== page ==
Ross Wilson cool about Saints controversies
As a St Kilda supporter, Aussie rock icon Ross Wilson is entitled to feel a little frustrated by his team.
A team that had the 2010 premiership ripped from its grasp by Collingwood and has since lurched from one pre-season controversy to another.
A team that has given him one premiership since he chose to support the red, black and white when a young man in the Victorian suburb of Hampton.
But he doesn’t get frustrated, instead he laughs at the way his players have been mauled by a media seeking a story over the past summer. He considers the new AFL construct and the way footballers, young men really, are portrayed as role models.
By his late teens, Wilson was well and truly ensconced within the Melbourne rock scene and by the time he was 24, he was a national star. His band, Daddy Cool, had a massive hit on its hands in Eagle Rock and the touring lifestyle was in full flow.
Wilson was not a role model.
It is with a reflective rock and roll induced wisdom that Wilson can chuckle at the controversies that have derailed his Saints. He makes an assessment of his club that might horrify those wearing the suits in the kingdom of the Saints.
“They’re the rock and roll club of the football world,” he laughs. “What, me? What have I done?”
And it seems a fair assessment, with a vengeance-filled groupie, nude shenanigans, boozing and even ‘drug’ taking (albeit the prescription kind) all creating headlines around the embattled club.
Wilson reflects, almost wistfully, that it’s a changing time and “with the AFL’s rules, you can’t be like that anymore”.
Wilson is not your typical ‘footyhead’.
“I’m not the most sporty person but I still get upset when my team loses,” he said.
He admits the start to this season has him rattled. As a kid, he supported Melbourne because of his older brother. But, when, as they tend to do, his older brother started to bully him, the younger Wilson decided to look for a new team.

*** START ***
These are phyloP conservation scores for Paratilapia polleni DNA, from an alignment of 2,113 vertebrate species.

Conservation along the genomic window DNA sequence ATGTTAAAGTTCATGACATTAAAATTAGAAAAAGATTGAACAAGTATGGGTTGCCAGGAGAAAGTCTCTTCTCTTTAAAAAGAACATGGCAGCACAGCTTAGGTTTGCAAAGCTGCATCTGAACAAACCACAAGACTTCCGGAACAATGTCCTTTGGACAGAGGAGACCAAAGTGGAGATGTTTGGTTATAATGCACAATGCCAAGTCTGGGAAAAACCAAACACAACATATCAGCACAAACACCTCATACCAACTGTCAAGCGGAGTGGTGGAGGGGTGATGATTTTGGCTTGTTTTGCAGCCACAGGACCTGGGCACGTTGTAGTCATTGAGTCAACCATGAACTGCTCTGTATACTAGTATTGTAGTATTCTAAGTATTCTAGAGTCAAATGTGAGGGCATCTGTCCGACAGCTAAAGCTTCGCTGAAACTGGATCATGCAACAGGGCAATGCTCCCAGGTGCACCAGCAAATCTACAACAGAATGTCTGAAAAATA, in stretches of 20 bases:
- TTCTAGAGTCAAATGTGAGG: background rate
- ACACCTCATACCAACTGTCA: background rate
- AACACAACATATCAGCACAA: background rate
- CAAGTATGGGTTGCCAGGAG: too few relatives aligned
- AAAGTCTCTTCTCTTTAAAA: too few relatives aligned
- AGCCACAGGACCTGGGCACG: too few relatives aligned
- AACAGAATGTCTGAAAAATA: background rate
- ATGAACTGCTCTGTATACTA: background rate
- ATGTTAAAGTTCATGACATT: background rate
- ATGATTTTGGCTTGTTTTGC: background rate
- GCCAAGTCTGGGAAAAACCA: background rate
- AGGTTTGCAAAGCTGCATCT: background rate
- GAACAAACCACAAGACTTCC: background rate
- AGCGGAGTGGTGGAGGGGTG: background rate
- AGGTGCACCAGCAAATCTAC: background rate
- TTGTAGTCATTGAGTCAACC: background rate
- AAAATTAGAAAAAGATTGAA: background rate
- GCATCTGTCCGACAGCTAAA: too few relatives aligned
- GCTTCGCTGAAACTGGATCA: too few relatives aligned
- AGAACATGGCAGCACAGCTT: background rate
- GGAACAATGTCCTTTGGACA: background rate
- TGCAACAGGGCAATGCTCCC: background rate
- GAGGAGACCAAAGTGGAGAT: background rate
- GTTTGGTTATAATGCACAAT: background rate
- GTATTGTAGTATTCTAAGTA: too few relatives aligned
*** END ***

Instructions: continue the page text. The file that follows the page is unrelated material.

Being the nearest VFL club to Hampton, Wilson decided to hop on board the Saints’ rollicking bandwagon, where he has stayed since.
A recent highlight was receiving a guernsey signed by the St Kila star, Carl Ditterich, a player who still ranks highly among his heroes and who, given his disciplinary record, may have found life tough in today’s AFL (he missed the Saints’ 1966 premiership through suspension).
The Saints have a coterie of well-known supporters in Shane Warne, Eric Bana, music legend Michael Gudinski and, of course, Molly Meldrum – all have some sort of claims to a rock-n-roll lifestyle, so Wilson is clearly not out of place.
Wilson laughs at the glass half-empty approach of Meldrum to his beloved team.
“He’s never happy, I remember one game against the Kangaroos where they won by a record margin,” Wilson recalls. “And he still found fault with them!”
Like the St Kilda Football Club, Wilson keeps rocking on, last year releasing an album, titled ‘I Come in Peace’, as well as a compilation of his better-known songs.
And, he’s still on the road, embarking on small tour next month (www.rosswilson.com.au for details).
You can guarantee that if he’s on the road and his rock and rolling Saints are playing, Wilson will be near a television or radio somewhere, angling to get a score.